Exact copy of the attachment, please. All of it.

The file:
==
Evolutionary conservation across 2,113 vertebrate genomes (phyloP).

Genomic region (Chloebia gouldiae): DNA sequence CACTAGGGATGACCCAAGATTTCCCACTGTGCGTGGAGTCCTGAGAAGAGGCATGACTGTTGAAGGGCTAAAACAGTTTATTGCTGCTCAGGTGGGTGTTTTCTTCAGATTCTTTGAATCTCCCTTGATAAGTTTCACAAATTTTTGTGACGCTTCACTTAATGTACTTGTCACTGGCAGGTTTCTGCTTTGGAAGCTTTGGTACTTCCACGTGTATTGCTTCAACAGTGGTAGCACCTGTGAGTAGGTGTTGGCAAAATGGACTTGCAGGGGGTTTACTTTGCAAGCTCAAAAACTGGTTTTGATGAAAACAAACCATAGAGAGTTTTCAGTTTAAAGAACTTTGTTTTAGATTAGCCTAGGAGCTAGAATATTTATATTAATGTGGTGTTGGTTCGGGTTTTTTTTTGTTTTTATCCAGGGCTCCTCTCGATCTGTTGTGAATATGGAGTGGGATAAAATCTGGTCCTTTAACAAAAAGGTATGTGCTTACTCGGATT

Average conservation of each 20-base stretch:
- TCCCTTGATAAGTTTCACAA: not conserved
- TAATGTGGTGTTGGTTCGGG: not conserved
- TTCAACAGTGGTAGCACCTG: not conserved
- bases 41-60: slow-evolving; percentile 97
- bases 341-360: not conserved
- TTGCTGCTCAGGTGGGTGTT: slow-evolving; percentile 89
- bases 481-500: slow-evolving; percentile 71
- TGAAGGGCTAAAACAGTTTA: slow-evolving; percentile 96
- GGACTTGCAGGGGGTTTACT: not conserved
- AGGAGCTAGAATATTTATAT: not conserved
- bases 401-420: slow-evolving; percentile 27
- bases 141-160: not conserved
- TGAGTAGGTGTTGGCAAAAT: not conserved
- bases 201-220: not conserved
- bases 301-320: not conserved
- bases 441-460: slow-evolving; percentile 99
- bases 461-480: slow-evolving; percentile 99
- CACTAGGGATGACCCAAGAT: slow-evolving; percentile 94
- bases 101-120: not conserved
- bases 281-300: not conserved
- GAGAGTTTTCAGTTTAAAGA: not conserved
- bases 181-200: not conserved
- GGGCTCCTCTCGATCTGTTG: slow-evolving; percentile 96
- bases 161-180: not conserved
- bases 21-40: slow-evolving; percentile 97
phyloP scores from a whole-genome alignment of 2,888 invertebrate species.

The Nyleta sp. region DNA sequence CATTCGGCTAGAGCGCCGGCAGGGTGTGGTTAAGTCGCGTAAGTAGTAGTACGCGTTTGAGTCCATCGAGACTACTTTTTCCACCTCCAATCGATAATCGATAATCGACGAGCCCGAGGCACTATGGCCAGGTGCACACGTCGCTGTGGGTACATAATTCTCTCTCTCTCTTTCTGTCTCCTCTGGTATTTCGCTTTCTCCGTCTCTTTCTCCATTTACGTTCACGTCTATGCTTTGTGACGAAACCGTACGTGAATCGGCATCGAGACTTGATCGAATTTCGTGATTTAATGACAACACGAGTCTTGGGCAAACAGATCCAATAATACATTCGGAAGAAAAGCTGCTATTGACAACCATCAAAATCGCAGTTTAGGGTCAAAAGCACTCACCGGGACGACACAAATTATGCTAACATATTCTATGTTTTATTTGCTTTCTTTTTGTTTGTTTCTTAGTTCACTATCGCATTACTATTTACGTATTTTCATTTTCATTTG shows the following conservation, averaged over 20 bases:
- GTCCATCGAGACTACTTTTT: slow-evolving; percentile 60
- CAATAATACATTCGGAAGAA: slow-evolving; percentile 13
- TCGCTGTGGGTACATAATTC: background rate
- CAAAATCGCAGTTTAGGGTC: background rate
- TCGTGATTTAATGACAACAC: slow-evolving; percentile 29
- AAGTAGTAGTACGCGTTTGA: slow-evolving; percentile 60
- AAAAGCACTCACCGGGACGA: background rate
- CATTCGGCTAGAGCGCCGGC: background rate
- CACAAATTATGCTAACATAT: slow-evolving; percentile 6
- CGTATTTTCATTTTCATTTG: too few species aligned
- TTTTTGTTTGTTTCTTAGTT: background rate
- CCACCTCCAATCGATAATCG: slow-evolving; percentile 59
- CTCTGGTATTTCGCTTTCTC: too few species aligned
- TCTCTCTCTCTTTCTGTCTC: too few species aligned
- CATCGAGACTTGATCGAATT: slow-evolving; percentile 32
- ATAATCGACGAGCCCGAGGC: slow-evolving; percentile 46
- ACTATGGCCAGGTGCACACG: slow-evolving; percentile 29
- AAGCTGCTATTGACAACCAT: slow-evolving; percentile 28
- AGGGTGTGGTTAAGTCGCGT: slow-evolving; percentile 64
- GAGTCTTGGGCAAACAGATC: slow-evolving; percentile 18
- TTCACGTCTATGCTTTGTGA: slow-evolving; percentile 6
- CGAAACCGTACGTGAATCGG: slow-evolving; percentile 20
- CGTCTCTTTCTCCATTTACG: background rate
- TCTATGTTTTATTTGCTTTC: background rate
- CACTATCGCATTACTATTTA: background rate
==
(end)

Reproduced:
Evolutionary conservation across 2,113 vertebrate genomes (phyloP).

Genomic region (Chloebia gouldiae): DNA sequence CACTAGGGATGACCCAAGATTTCCCACTGTGCGTGGAGTCCTGAGAAGAGGCATGACTGTTGAAGGGCTAAAACAGTTTATTGCTGCTCAGGTGGGTGTTTTCTTCAGATTCTTTGAATCTCCCTTGATAAGTTTCACAAATTTTTGTGACGCTTCACTTAATGTACTTGTCACTGGCAGGTTTCTGCTTTGGAAGCTTTGGTACTTCCACGTGTATTGCTTCAACAGTGGTAGCACCTGTGAGTAGGTGTTGGCAAAATGGACTTGCAGGGGGTTTACTTTGCAAGCTCAAAAACTGGTTTTGATGAAAACAAACCATAGAGAGTTTTCAGTTTAAAGAACTTTGTTTTAGATTAGCCTAGGAGCTAGAATATTTATATTAATGTGGTGTTGGTTCGGGTTTTTTTTTGTTTTTATCCAGGGCTCCTCTCGATCTGTTGTGAATATGGAGTGGGATAAAATCTGGTCCTTTAACAAAAAGGTATGTGCTTACTCGGATT

Average conservation of each 20-base stretch:
- TCCCTTGATAAGTTTCACAA: not conserved
- TAATGTGGTGTTGGTTCGGG: not conserved
- TTCAACAGTGGTAGCACCTG: not conserved
- bases 41-60: slow-evolving; percentile 97
- bases 341-360: not conserved
- TTGCTGCTCAGGTGGGTGTT: slow-evolving; percentile 89
- bases 481-500: slow-evolving; percentile 71
- TGAAGGGCTAAAACAGTTTA: slow-evolving; percentile 96
- GGACTTGCAGGGGGTTTACT: not conserved
- AGGAGCTAGAATATTTATAT: not conserved
- bases 401-420: slow-evolving; percentile 27
- bases 141-160: not conserved
- TGAGTAGGTGTTGGCAAAAT: not conserved
- bases 201-220: not conserved
- bases 301-320: not conserved
- bases 441-460: slow-evolving; percentile 99
- bases 461-480: slow-evolving; percentile 99
- CACTAGGGATGACCCAAGAT: slow-evolving; percentile 94
- bases 101-120: not conserved
- bases 281-300: not conserved
- GAGAGTTTTCAGTTTAAAGA: not conserved
- bases 181-200: not conserved
- GGGCTCCTCTCGATCTGTTG: slow-evolving; percentile 96
- bases 161-180: not conserved
- bases 21-40: slow-evolving; percentile 97
phyloP scores from a whole-genome alignment of 2,888 invertebrate species.

The Nyleta sp. region DNA sequence CATTCGGCTAGAGCGCCGGCAGGGTGTGGTTAAGTCGCGTAAGTAGTAGTACGCGTTTGAGTCCATCGAGACTACTTTTTCCACCTCCAATCGATAATCGATAATCGACGAGCCCGAGGCACTATGGCCAGGTGCACACGTCGCTGTGGGTACATAATTCTCTCTCTCTCTTTCTGTCTCCTCTGGTATTTCGCTTTCTCCGTCTCTTTCTCCATTTACGTTCACGTCTATGCTTTGTGACGAAACCGTACGTGAATCGGCATCGAGACTTGATCGAATTTCGTGATTTAATGACAACACGAGTCTTGGGCAAACAGATCCAATAATACATTCGGAAGAAAAGCTGCTATTGACAACCATCAAAATCGCAGTTTAGGGTCAAAAGCACTCACCGGGACGACACAAATTATGCTAACATATTCTATGTTTTATTTGCTTTCTTTTTGTTTGTTTCTTAGTTCACTATCGCATTACTATTTACGTATTTTCATTTTCATTTG shows the following conservation, averaged over 20 bases:
- GTCCATCGAGACTACTTTTT: slow-evolving; percentile 60
- CAATAATACATTCGGAAGAA: slow-evolving; percentile 13
- TCGCTGTGGGTACATAATTC: background rate
- CAAAATCGCAGTTTAGGGTC: background rate
- TCGTGATTTAATGACAACAC: slow-evolving; percentile 29
- AAGTAGTAGTACGCGTTTGA: slow-evolving; percentile 60
- AAAAGCACTCACCGGGACGA: background rate
- CATTCGGCTAGAGCGCCGGC: background rate
- CACAAATTATGCTAACATAT: slow-evolving; percentile 6
- CGTATTTTCATTTTCATTTG: too few species aligned
- TTTTTGTTTGTTTCTTAGTT: background rate
- CCACCTCCAATCGATAATCG: slow-evolving; percentile 59
- CTCTGGTATTTCGCTTTCTC: too few species aligned
- TCTCTCTCTCTTTCTGTCTC: too few species aligned
- CATCGAGACTTGATCGAATT: slow-evolving; percentile 32
- ATAATCGACGAGCCCGAGGC: slow-evolving; percentile 46
- ACTATGGCCAGGTGCACACG: slow-evolving; percentile 29
- AAGCTGCTATTGACAACCAT: slow-evolving; percentile 28
- AGGGTGTGGTTAAGTCGCGT: slow-evolving; percentile 64
- GAGTCTTGGGCAAACAGATC: slow-evolving; percentile 18
- TTCACGTCTATGCTTTGTGA: slow-evolving; percentile 6
- CGAAACCGTACGTGAATCGG: slow-evolving; percentile 20
- CGTCTCTTTCTCCATTTACG: background rate
- TCTATGTTTTATTTGCTTTC: background rate
- CACTATCGCATTACTATTTA: background rate